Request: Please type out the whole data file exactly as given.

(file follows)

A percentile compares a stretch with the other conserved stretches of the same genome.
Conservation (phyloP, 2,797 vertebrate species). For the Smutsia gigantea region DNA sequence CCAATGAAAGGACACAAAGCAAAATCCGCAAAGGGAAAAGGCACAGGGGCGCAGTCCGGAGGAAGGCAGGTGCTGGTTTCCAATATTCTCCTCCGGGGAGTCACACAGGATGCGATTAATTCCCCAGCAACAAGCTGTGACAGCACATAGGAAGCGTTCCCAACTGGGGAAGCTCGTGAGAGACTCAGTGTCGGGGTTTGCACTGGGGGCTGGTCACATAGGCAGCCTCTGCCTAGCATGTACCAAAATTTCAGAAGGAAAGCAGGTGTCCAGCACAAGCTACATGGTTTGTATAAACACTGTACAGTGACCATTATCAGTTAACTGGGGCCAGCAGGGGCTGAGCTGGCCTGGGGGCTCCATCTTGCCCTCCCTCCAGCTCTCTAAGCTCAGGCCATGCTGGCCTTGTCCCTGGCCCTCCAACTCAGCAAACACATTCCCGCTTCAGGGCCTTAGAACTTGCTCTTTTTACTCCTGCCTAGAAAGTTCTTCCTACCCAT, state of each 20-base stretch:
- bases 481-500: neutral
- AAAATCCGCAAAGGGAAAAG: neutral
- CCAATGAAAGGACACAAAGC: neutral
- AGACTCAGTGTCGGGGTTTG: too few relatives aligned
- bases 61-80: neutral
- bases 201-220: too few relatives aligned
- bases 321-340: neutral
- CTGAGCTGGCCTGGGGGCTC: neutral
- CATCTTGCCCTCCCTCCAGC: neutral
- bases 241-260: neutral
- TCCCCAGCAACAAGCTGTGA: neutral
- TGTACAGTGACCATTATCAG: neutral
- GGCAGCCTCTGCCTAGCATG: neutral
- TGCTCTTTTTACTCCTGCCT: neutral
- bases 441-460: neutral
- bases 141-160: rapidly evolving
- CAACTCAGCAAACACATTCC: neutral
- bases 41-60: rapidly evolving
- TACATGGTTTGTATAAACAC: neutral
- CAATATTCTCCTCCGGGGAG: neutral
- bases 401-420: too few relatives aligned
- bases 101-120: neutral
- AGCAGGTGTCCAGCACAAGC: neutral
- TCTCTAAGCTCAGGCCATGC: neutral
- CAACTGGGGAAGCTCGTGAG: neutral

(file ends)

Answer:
A percentile compares a stretch with the other conserved stretches of the same genome.
Conservation (phyloP, 2,797 vertebrate species). For the Smutsia gigantea region DNA sequence CCAATGAAAGGACACAAAGCAAAATCCGCAAAGGGAAAAGGCACAGGGGCGCAGTCCGGAGGAAGGCAGGTGCTGGTTTCCAATATTCTCCTCCGGGGAGTCACACAGGATGCGATTAATTCCCCAGCAACAAGCTGTGACAGCACATAGGAAGCGTTCCCAACTGGGGAAGCTCGTGAGAGACTCAGTGTCGGGGTTTGCACTGGGGGCTGGTCACATAGGCAGCCTCTGCCTAGCATGTACCAAAATTTCAGAAGGAAAGCAGGTGTCCAGCACAAGCTACATGGTTTGTATAAACACTGTACAGTGACCATTATCAGTTAACTGGGGCCAGCAGGGGCTGAGCTGGCCTGGGGGCTCCATCTTGCCCTCCCTCCAGCTCTCTAAGCTCAGGCCATGCTGGCCTTGTCCCTGGCCCTCCAACTCAGCAAACACATTCCCGCTTCAGGGCCTTAGAACTTGCTCTTTTTACTCCTGCCTAGAAAGTTCTTCCTACCCAT, state of each 20-base stretch:
- bases 481-500: neutral
- AAAATCCGCAAAGGGAAAAG: neutral
- CCAATGAAAGGACACAAAGC: neutral
- AGACTCAGTGTCGGGGTTTG: too few relatives aligned
- bases 61-80: neutral
- bases 201-220: too few relatives aligned
- bases 321-340: neutral
- CTGAGCTGGCCTGGGGGCTC: neutral
- CATCTTGCCCTCCCTCCAGC: neutral
- bases 241-260: neutral
- TCCCCAGCAACAAGCTGTGA: neutral
- TGTACAGTGACCATTATCAG: neutral
- GGCAGCCTCTGCCTAGCATG: neutral
- TGCTCTTTTTACTCCTGCCT: neutral
- bases 441-460: neutral
- bases 141-160: rapidly evolving
- CAACTCAGCAAACACATTCC: neutral
- bases 41-60: rapidly evolving
- TACATGGTTTGTATAAACAC: neutral
- CAATATTCTCCTCCGGGGAG: neutral
- bases 401-420: too few relatives aligned
- bases 101-120: neutral
- AGCAGGTGTCCAGCACAAGC: neutral
- TCTCTAAGCTCAGGCCATGC: neutral
- CAACTGGGGAAGCTCGTGAG: neutral